The old saying "Curiosity killed the cat" dates back to the middle of the 16th century. And the idea that cats have nine lives may predate that.
Some believe the phrase originated with Egyptians’ obsession with cats. But either way, the bottom line is that cats are really curious and that can get them in big trouble, just like kids.
Is it any wonder that with the recent rise in opioid prescriptions, accidental opioid overdoses by children have risen too?
From 1997 to 2012, among kids ages 10 to 14, the incidence of accidental poisoning increased 82 percent, and the rate of children hospitalized for opioid poisoning increased 165 percent.
As Julie Gaither, a postdoctoral fellow at Yale School of Public Health and lead author of a recent study on kids and opioid overdoses, published in JAMA, told National Public Radio: "Enough opioids are prescribed every year to put a bottle of painkillers in every household. They're everywhere, and kids are getting into them."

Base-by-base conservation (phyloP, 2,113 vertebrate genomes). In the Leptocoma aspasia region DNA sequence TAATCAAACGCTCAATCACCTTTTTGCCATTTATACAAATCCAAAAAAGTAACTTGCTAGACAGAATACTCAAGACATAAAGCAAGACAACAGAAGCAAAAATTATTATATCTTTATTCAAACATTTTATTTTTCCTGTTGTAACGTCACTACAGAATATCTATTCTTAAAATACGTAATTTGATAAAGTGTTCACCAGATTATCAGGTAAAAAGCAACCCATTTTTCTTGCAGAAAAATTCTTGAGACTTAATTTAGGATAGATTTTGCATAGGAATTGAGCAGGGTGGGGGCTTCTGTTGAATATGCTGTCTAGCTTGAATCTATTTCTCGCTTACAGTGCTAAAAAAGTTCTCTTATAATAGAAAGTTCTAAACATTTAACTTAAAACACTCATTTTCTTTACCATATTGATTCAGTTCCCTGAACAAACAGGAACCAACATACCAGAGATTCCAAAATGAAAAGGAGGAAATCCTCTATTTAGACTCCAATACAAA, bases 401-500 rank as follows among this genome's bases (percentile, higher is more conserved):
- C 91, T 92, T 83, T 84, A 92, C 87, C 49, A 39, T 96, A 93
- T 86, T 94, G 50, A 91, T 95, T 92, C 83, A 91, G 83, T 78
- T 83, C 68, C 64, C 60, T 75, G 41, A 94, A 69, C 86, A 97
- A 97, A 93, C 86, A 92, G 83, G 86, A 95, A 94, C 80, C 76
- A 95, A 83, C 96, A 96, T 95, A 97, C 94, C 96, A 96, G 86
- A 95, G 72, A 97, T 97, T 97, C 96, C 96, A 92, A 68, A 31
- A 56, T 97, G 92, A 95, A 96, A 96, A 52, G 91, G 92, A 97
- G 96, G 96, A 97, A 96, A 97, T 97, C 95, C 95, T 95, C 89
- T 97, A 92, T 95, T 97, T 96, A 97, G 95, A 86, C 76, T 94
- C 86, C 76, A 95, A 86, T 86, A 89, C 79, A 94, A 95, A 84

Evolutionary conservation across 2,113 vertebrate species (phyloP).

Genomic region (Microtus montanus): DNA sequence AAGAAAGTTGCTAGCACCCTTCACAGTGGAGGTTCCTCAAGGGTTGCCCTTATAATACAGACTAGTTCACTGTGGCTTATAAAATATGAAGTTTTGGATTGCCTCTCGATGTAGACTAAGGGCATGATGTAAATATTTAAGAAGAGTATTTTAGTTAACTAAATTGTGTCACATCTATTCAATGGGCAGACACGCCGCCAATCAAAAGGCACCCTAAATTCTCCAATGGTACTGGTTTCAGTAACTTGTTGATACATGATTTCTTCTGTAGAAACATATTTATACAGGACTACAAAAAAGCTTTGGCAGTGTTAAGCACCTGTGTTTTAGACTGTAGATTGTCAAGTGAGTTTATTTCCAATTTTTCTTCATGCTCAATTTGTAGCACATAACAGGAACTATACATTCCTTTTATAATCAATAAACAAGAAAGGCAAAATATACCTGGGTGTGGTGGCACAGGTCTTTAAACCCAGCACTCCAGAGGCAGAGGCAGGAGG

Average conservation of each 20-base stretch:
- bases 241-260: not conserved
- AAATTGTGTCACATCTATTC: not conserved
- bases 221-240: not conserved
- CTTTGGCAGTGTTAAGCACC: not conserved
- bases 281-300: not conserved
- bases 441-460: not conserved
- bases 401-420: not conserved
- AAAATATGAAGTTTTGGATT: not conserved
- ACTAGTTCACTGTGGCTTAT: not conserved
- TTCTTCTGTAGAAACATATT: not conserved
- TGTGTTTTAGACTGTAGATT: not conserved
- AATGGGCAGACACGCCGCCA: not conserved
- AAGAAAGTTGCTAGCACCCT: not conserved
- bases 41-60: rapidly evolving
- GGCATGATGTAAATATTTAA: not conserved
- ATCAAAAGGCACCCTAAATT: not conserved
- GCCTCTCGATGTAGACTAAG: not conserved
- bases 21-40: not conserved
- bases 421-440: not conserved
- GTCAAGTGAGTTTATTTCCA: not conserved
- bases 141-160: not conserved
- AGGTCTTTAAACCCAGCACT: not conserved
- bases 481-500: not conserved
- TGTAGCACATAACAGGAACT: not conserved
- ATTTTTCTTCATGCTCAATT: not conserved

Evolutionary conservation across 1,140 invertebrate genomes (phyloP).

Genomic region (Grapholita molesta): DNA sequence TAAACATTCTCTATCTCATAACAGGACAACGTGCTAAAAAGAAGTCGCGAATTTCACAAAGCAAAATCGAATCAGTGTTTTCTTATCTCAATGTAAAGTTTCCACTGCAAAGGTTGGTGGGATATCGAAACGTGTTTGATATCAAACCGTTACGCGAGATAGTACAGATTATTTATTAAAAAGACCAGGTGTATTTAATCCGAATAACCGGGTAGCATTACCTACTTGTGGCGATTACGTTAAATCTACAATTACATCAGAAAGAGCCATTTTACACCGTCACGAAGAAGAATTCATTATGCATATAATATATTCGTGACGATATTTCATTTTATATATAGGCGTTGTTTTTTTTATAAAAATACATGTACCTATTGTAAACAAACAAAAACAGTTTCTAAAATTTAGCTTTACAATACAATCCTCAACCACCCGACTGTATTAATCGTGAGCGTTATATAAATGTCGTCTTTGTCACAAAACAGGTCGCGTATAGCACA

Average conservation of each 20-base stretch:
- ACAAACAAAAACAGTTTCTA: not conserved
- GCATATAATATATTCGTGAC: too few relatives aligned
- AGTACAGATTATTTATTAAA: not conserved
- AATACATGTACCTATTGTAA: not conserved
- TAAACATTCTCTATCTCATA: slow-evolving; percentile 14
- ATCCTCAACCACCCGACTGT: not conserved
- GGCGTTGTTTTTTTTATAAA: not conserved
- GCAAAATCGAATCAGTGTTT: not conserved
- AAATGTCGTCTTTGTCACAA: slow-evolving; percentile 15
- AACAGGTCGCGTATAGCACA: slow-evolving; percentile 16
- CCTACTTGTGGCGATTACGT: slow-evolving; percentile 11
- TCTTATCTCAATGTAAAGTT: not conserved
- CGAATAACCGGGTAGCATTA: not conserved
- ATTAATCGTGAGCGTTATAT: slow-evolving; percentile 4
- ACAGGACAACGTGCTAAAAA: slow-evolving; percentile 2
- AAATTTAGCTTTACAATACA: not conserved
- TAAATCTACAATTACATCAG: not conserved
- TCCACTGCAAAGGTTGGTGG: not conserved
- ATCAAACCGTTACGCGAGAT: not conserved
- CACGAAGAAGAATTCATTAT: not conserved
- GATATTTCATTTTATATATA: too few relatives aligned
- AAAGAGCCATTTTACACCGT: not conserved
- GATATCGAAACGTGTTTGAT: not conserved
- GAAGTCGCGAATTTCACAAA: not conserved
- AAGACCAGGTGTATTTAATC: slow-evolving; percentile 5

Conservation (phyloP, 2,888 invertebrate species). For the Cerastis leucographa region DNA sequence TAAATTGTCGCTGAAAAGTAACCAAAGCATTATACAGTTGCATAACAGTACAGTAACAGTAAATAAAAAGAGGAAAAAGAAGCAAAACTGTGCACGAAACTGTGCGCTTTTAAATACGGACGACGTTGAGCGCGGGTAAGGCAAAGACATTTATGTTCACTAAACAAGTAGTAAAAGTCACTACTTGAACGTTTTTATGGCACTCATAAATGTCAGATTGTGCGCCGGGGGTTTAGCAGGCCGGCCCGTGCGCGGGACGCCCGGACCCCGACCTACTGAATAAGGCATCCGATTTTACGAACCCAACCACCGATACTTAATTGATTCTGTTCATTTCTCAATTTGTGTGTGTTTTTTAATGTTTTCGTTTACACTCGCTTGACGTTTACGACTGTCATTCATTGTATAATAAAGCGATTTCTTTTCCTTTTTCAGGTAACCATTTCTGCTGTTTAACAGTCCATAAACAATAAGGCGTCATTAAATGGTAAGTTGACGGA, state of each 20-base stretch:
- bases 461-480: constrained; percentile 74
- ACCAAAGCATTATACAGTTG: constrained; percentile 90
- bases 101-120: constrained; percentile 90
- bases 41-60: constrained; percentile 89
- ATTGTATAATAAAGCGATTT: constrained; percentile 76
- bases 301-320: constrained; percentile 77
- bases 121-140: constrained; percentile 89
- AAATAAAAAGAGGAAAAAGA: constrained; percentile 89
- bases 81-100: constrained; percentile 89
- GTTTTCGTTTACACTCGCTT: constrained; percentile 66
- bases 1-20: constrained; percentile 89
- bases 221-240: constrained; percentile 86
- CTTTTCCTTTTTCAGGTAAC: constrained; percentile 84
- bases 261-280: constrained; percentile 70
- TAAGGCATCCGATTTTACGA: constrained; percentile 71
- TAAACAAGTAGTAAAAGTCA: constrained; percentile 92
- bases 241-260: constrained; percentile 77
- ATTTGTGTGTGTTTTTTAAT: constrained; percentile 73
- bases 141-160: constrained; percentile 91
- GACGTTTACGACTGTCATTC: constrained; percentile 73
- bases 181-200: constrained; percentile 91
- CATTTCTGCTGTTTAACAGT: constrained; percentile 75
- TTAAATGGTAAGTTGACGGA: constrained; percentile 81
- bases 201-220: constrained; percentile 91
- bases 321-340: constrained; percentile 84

So what can be done?
Doctors, talk to your patients about the importance of secure medication storage and disposal of unused meds.
Parents, install a medicine cabinet with a lockable or very hard-to-open latch. Keep childproof tops on all opioid meds (even if they're adult-proof too).
Also, make sure to dispose of unused meds at a local "take back" center or pharmacy.
And as your kids grow up, don't forget to have frequent conversations about the dangers of recreational drug use.
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